Unfortunately there are also restrictions that target personal service companies as you cannot claim if both the following apply:
– You’re a company with only 1 employee paid above the class 1 national insurance secondary threshold (currently £169 per week)
– The employee is also a director of the company
This means that most contractors and freelancers are unable to utilise this allowance.
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Once you’ve determined that you are a qualifying employer, claiming the national insurance employment allowance is very straightforward. Most payroll software packages have a tick box option to start utilising the allowance. You will just need to select which industry your business or charity belongs to and then the allowance will be applied moving forward.
When To Claim The Employment Allowance
If your company qualifies for the national insurance employment allowance then it’s best to claim as soon as possible to start enjoying the tax savings. Remember it’s the first £4,000 of class 1 national insurance that will be offset so the earlier in the tax year you start, the more chance you have of utilising the full allowance. If a company made a claim part way through the tax year and hasn’t utilised the full allowance after incurring class 1 liabilities earlier in the year then it can request to HMRC that remaining allowance is offset against other tax bills (corporation tax, VAT etc). This is at a separate request to HMRC and will require more administrative work so it’s better to apply as early as possible and utilise the allowance in the tax year where possible.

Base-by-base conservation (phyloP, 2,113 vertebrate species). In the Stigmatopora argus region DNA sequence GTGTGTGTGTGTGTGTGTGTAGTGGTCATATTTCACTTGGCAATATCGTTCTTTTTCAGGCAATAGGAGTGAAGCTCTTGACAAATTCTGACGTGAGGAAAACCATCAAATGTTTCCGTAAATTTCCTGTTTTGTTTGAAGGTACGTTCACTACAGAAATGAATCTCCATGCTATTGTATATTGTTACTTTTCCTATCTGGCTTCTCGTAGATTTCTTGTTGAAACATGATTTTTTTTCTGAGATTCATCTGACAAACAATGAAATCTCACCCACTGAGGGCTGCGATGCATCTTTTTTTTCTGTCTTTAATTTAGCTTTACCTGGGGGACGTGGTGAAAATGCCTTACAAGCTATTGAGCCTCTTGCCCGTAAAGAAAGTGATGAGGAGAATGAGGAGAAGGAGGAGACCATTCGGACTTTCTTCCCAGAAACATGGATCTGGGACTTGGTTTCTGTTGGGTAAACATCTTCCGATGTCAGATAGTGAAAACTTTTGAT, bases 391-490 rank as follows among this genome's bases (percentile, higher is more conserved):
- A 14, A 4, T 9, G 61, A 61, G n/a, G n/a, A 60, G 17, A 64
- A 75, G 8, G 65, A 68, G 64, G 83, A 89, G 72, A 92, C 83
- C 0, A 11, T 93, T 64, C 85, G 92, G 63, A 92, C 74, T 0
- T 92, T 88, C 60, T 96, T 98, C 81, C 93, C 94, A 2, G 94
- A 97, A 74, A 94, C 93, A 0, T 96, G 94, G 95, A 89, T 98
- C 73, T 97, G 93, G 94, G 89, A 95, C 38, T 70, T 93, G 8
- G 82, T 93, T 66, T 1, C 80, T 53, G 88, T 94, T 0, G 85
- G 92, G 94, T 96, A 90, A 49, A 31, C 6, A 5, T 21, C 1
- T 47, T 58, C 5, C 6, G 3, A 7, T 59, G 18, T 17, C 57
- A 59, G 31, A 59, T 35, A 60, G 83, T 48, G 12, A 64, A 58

De Minimus State Aid
You may recognise the term “state aid” as one of the sticking points of brexit negotiations.. It is worth noting that the national insurance employment allowance is considered de minimus state aid and under the current transition period a company can only receive a certain amount of this aid. This EU regulation is designed to help maintain a competitive market for the entire EU. As an employer you will need to consider any other state aid received in the past 3 years to ensure you do not exceed the limit allocated to your industry. HMRC provide a comprehensive explanation of how de minimus state aid and the employment allowance currently interact. How this will work in future tax years will depend on the outcome of brexit negotiations.
Can The Self Employed Claim?
The profits made from self employment are not subject to class 1 national insurance. Instead you pay class 2 and class 4 NI which means that unfortunately the self employed are unable to use the national insurance employment allowance to reduce their personal NI liability.
If a self employed individual employs other individuals via a PAYE payroll scheme then they may be able to claim the employment allowance subject to the rest of the qualifying conditions being met.